Six-year-old child prodigy Ender Wiggin is the youngest of three siblings with unlimited potential. They’ve all been monitored by the military authorities, and Colonel Graff, charged with selecting a child to be groomed for eventual leadership in a pending war against the alien “buggers”, picks Ender. His brother Peter is cruel and heartless, while his sister Valentine is too nice to ever hurt anyone. Ender, meanwhile, possesses the best attributes of both, from a military point of view. He is compassionate enough to make friends and inspire loyalty, but he also has a single-minded survival instinct that is cold and calculating. Graff reckons that with sufficient training, he can coax Ender into becoming a military tactician to rival Alexander the Great or Napoleon.

Did I mention Ender is only six?

Throughout his time in Command School, a top secret orbital station, the best and the worst of Ender are brought out—his will to succeed, to become master of the battleroom, sees him progress up the ranks with astonishing speed. He makes friends and enemies along the way, and is deeply haunted by memories of his cruel brother and the sister he loved. Graff is ever present behind the scenes, pulling the strings, manipulating the young genius into becoming the best he can be. The stunning third act is full of twists and turns as Ender must struggle to realize his true, frightening potential.

Wow, talk about a provocative novel! I’ve seen it listed as Young Adult, but there’s no end to the moral, ethical, political, social, and futuristic themes raked up here. Card doesn’t dwell on any of them, doesn’t preach; he tells his story the simplest way he can and lets the reader do most of the heavy lifting—if they want it. Because it also works as an exciting science fiction tale, a coming-of-age story, with a memorable climax.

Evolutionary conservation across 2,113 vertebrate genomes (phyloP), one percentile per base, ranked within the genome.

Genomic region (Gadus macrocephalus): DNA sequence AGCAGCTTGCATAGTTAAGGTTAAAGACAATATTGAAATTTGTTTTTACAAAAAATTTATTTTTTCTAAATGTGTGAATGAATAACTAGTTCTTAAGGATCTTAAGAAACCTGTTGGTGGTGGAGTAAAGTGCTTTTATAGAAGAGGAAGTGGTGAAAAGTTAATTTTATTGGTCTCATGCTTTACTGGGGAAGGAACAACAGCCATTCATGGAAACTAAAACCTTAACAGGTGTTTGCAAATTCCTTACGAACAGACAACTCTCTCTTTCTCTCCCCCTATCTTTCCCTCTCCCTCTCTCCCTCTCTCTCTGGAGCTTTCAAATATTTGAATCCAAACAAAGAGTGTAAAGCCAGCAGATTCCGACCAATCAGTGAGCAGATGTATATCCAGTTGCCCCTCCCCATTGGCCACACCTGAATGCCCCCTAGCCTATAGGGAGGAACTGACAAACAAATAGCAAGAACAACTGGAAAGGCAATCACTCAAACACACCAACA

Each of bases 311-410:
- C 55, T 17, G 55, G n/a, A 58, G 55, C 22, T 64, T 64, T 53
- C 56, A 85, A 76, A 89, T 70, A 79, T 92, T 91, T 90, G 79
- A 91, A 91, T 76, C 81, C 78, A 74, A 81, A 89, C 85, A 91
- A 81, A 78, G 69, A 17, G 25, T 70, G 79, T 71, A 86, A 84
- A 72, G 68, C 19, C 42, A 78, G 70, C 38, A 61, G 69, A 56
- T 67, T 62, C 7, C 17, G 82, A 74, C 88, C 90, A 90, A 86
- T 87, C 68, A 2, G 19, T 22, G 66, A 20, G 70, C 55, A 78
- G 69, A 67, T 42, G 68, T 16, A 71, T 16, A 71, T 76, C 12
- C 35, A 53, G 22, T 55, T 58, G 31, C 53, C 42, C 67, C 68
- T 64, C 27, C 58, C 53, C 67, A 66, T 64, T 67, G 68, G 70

Ender might be very young but he thinks and behaves with an ever-increasing maturity almost immediately. There’s nothing condescending here. He’s also prone to nightmares, and is shaped not just by Graff and the endless battleroom games, but by those around him. He has to contend with bullies, rivals, abusive teachers, personal demons: all of us have something in common with Ender Wiggin. Card’s triumph here is the complexity he gives these boys and girls struggling to become men and women before their time. At their age, it might all be about winning games and points, but they’re constantly aware there’ll be a time when those games and points will end lives. We feel that responsibility weighing Ender down, and his will to overcome it becomes ours, vicariously. We don’t want these children to ever graduate from the battleroom. But if they must, let it be under the leadership of someone with compassion and not just a killer instinct. Humanity must graduate intact.

Everyone needs a Valentine to temper their Peter.

I can’t begin to say how much I enjoyed Ender’s Game. It’s a one-of-a-kind children’s SF war story that isn’t really for children at all. I’m telling everyone I know to read it (if they haven’t already), and I can’t wait to see what the sequels are like.

That makes six GREAT sci-fi novels in a row for me now. The previous one was Frank Herbert’s Dune; next up is Roadside Picnic by Arkady & Boris Strugatsky. SF has always been my favourite genre, but I had no idea there were so many masterpieces out there, waiting to be discovered.

This is Robert, signing off for now.